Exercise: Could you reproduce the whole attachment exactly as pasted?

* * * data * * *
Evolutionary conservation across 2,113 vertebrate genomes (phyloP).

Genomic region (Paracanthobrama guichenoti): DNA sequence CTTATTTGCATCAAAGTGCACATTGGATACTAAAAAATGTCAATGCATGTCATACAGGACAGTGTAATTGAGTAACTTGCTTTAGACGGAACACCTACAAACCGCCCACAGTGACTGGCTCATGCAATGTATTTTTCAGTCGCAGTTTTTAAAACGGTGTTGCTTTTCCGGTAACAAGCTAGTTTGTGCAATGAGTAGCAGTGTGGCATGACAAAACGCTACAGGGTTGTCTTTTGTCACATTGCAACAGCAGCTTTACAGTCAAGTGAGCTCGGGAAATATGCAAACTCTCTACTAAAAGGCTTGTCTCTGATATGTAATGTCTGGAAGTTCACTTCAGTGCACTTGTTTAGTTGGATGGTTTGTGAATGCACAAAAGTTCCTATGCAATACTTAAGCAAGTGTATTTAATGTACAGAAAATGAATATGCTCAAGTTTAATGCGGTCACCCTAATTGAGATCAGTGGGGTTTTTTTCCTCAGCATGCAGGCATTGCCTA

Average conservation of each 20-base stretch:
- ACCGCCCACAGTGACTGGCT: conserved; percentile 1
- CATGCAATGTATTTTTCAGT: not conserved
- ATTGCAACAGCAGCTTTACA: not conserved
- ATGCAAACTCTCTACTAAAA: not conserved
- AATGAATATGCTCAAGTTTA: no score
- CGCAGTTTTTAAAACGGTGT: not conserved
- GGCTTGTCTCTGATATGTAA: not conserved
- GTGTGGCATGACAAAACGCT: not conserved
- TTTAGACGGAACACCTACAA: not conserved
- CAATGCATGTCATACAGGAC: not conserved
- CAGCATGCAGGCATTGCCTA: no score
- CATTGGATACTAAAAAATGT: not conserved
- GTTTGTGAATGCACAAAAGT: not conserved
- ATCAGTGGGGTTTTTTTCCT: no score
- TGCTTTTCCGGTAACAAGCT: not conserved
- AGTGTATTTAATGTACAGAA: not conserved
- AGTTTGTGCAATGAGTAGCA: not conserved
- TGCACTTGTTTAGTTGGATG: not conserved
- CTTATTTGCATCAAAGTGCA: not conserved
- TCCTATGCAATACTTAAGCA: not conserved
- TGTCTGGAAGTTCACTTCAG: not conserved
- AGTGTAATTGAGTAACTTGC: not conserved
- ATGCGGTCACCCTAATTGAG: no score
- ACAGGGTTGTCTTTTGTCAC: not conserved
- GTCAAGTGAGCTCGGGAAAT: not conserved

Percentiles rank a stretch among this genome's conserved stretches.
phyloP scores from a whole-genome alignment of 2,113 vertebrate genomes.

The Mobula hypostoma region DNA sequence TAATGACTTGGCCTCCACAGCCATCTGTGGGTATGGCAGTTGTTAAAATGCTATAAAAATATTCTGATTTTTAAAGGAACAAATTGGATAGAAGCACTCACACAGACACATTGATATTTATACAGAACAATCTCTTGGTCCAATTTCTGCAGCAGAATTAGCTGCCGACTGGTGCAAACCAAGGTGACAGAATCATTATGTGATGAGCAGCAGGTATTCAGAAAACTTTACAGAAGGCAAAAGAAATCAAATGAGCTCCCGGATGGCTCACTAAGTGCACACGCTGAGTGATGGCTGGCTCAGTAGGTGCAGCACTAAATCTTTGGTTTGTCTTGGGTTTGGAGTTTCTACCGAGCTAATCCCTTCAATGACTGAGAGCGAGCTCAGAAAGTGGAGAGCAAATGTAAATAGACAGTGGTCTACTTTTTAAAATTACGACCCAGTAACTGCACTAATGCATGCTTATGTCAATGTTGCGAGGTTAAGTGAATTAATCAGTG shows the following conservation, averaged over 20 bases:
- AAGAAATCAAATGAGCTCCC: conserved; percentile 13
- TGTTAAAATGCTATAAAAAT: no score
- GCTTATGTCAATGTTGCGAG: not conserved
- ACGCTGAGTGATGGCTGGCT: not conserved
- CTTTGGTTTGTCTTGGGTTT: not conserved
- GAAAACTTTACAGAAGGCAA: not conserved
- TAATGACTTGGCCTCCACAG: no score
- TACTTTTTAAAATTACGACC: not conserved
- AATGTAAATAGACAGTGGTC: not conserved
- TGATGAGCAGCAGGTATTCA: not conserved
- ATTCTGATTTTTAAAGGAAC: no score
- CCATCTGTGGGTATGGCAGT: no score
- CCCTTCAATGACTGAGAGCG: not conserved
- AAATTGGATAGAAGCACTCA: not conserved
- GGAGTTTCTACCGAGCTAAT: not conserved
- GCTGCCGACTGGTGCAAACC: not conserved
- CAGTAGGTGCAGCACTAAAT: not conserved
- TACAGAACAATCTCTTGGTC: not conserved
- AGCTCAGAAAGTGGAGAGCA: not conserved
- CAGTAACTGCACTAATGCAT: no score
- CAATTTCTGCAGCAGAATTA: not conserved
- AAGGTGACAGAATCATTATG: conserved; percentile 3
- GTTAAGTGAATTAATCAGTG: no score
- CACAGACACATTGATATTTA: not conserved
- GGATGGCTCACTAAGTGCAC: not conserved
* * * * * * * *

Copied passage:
Evolutionary conservation across 2,113 vertebrate genomes (phyloP).

Genomic region (Paracanthobrama guichenoti): DNA sequence CTTATTTGCATCAAAGTGCACATTGGATACTAAAAAATGTCAATGCATGTCATACAGGACAGTGTAATTGAGTAACTTGCTTTAGACGGAACACCTACAAACCGCCCACAGTGACTGGCTCATGCAATGTATTTTTCAGTCGCAGTTTTTAAAACGGTGTTGCTTTTCCGGTAACAAGCTAGTTTGTGCAATGAGTAGCAGTGTGGCATGACAAAACGCTACAGGGTTGTCTTTTGTCACATTGCAACAGCAGCTTTACAGTCAAGTGAGCTCGGGAAATATGCAAACTCTCTACTAAAAGGCTTGTCTCTGATATGTAATGTCTGGAAGTTCACTTCAGTGCACTTGTTTAGTTGGATGGTTTGTGAATGCACAAAAGTTCCTATGCAATACTTAAGCAAGTGTATTTAATGTACAGAAAATGAATATGCTCAAGTTTAATGCGGTCACCCTAATTGAGATCAGTGGGGTTTTTTTCCTCAGCATGCAGGCATTGCCTA

Average conservation of each 20-base stretch:
- ACCGCCCACAGTGACTGGCT: conserved; percentile 1
- CATGCAATGTATTTTTCAGT: not conserved
- ATTGCAACAGCAGCTTTACA: not conserved
- ATGCAAACTCTCTACTAAAA: not conserved
- AATGAATATGCTCAAGTTTA: no score
- CGCAGTTTTTAAAACGGTGT: not conserved
- GGCTTGTCTCTGATATGTAA: not conserved
- GTGTGGCATGACAAAACGCT: not conserved
- TTTAGACGGAACACCTACAA: not conserved
- CAATGCATGTCATACAGGAC: not conserved
- CAGCATGCAGGCATTGCCTA: no score
- CATTGGATACTAAAAAATGT: not conserved
- GTTTGTGAATGCACAAAAGT: not conserved
- ATCAGTGGGGTTTTTTTCCT: no score
- TGCTTTTCCGGTAACAAGCT: not conserved
- AGTGTATTTAATGTACAGAA: not conserved
- AGTTTGTGCAATGAGTAGCA: not conserved
- TGCACTTGTTTAGTTGGATG: not conserved
- CTTATTTGCATCAAAGTGCA: not conserved
- TCCTATGCAATACTTAAGCA: not conserved
- TGTCTGGAAGTTCACTTCAG: not conserved
- AGTGTAATTGAGTAACTTGC: not conserved
- ATGCGGTCACCCTAATTGAG: no score
- ACAGGGTTGTCTTTTGTCAC: not conserved
- GTCAAGTGAGCTCGGGAAAT: not conserved

Percentiles rank a stretch among this genome's conserved stretches.
phyloP scores from a whole-genome alignment of 2,113 vertebrate genomes.

The Mobula hypostoma region DNA sequence TAATGACTTGGCCTCCACAGCCATCTGTGGGTATGGCAGTTGTTAAAATGCTATAAAAATATTCTGATTTTTAAAGGAACAAATTGGATAGAAGCACTCACACAGACACATTGATATTTATACAGAACAATCTCTTGGTCCAATTTCTGCAGCAGAATTAGCTGCCGACTGGTGCAAACCAAGGTGACAGAATCATTATGTGATGAGCAGCAGGTATTCAGAAAACTTTACAGAAGGCAAAAGAAATCAAATGAGCTCCCGGATGGCTCACTAAGTGCACACGCTGAGTGATGGCTGGCTCAGTAGGTGCAGCACTAAATCTTTGGTTTGTCTTGGGTTTGGAGTTTCTACCGAGCTAATCCCTTCAATGACTGAGAGCGAGCTCAGAAAGTGGAGAGCAAATGTAAATAGACAGTGGTCTACTTTTTAAAATTACGACCCAGTAACTGCACTAATGCATGCTTATGTCAATGTTGCGAGGTTAAGTGAATTAATCAGTG shows the following conservation, averaged over 20 bases:
- AAGAAATCAAATGAGCTCCC: conserved; percentile 13
- TGTTAAAATGCTATAAAAAT: no score
- GCTTATGTCAATGTTGCGAG: not conserved
- ACGCTGAGTGATGGCTGGCT: not conserved
- CTTTGGTTTGTCTTGGGTTT: not conserved
- GAAAACTTTACAGAAGGCAA: not conserved
- TAATGACTTGGCCTCCACAG: no score
- TACTTTTTAAAATTACGACC: not conserved
- AATGTAAATAGACAGTGGTC: not conserved
- TGATGAGCAGCAGGTATTCA: not conserved
- ATTCTGATTTTTAAAGGAAC: no score
- CCATCTGTGGGTATGGCAGT: no score
- CCCTTCAATGACTGAGAGCG: not conserved
- AAATTGGATAGAAGCACTCA: not conserved
- GGAGTTTCTACCGAGCTAAT: not conserved
- GCTGCCGACTGGTGCAAACC: not conserved
- CAGTAGGTGCAGCACTAAAT: not conserved
- TACAGAACAATCTCTTGGTC: not conserved
- AGCTCAGAAAGTGGAGAGCA: not conserved
- CAGTAACTGCACTAATGCAT: no score
- CAATTTCTGCAGCAGAATTA: not conserved
- AAGGTGACAGAATCATTATG: conserved; percentile 3
- GTTAAGTGAATTAATCAGTG: no score
- CACAGACACATTGATATTTA: not conserved
- GGATGGCTCACTAAGTGCAC: not conserved